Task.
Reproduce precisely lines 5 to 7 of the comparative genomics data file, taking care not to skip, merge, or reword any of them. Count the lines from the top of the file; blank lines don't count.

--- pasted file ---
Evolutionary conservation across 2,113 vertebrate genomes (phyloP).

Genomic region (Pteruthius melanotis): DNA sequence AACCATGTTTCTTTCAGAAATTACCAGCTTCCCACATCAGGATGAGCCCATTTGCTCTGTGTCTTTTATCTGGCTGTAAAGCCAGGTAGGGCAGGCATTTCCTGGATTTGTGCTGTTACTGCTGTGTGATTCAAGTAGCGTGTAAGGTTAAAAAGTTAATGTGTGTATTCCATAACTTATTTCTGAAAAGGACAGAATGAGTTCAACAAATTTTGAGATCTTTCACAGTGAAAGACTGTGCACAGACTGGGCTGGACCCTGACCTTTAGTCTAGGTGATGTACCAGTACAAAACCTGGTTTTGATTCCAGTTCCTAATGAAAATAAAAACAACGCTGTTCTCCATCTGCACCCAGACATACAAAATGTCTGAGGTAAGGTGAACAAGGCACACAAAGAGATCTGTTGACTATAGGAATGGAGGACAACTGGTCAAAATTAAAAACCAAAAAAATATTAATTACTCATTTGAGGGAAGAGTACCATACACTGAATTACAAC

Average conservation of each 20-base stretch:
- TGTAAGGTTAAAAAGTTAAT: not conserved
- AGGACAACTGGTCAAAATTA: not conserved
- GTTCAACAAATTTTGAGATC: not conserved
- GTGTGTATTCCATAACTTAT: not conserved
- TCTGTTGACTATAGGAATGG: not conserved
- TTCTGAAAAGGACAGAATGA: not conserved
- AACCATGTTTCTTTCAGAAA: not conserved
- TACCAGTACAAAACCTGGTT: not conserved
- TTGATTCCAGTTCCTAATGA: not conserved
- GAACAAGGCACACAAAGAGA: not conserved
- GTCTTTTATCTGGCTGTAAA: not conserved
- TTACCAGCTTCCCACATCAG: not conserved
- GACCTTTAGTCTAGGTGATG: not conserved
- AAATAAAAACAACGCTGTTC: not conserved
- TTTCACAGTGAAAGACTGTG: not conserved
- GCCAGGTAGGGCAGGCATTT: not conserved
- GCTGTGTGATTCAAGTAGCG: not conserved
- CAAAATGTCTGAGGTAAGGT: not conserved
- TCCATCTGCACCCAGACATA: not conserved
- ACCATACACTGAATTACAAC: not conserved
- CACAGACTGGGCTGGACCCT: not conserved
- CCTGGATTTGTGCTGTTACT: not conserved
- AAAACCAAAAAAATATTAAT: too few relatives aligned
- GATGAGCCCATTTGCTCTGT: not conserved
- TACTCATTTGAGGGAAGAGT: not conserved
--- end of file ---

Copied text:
- AGGACAACTGGTCAAAATTA: not conserved
- GTTCAACAAATTTTGAGATC: not conserved
- GTGTGTATTCCATAACTTAT: not conserved